"Hi there, friend! What's it going to take to put you behind the wheel of this gently-used Camry? Only got a few hundred miles on it, only driven once a week. And fresh tires, too! Now, we've got all kinds of financing plans ..."
In 2010, the Nationwide series rolled out a new car with a 110-inch wheelbase, the same as Sprint Cup cars, in four races. Which is nice and all, except for the fact that the old Nationwide cars had 105-inch wheelbases.
In other words, there's a whole passel of 105-inch Nationwide cars with no particular place to go. Who wants to make an offer?
The fine folks at Toyota give us a behind-the-scenes look at what will happen to those now-antiquated 105'ers. Behold:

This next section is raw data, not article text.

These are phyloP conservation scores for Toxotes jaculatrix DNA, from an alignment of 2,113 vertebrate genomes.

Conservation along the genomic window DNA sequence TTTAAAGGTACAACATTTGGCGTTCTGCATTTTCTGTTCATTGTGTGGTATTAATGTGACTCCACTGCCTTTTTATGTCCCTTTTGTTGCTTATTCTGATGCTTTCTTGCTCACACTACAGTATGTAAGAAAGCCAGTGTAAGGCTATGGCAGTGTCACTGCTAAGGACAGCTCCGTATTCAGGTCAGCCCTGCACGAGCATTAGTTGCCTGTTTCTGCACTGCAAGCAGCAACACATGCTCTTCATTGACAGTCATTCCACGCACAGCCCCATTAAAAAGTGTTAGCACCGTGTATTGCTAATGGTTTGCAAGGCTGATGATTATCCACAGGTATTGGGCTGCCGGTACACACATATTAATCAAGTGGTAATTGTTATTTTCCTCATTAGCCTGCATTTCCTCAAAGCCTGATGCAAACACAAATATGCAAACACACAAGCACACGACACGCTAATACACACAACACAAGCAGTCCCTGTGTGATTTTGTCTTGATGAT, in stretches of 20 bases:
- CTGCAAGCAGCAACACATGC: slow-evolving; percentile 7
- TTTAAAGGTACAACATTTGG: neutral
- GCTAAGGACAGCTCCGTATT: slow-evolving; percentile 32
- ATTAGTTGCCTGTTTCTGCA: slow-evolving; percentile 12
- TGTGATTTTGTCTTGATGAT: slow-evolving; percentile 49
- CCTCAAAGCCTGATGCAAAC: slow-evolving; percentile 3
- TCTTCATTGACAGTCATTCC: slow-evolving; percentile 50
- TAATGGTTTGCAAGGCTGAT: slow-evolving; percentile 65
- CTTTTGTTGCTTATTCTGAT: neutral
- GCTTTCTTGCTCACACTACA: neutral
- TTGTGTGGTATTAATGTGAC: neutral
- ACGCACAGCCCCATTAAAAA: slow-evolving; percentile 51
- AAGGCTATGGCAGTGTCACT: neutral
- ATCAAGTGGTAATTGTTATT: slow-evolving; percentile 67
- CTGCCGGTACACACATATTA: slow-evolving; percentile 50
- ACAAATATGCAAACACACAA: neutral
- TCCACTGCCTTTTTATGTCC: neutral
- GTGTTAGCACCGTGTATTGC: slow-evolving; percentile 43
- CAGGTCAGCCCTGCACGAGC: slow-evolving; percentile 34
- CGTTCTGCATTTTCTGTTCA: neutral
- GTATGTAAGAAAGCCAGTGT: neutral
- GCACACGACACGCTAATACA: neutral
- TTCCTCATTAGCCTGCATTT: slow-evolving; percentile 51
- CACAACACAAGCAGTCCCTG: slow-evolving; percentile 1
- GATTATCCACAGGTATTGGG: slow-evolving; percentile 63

Some will be used in ARCA competitions, which permit the use of both 105- and 110-inch chassis. The series indicated that a key reason for using both wheelbases was to create a market for the leftover 105-inch chassis inventory. ARCA pulled the same maneuver when the Sprint Cup series switched over to the Car of Tomorrow.
Other cars will be used in show-car promotions -- you know, the ones where NASCAR rides show up at ballgames and state fairs. So next time you see one, get down there, measure the wheelbase, and as you're being hauled off by mall security, holler that everyone's looking at an illegal car. (Don't look to us for bail.)
Still others get given away as sponsor thank-yous. Now that'd be a sweet payoff for spending millions of dollars on sponsorship. What CEO wouldn't love to drive a race car home at the end of the work day, I ask you? All the more reason we need to have a Marbles-sponsored car. I want one of those old cars, now.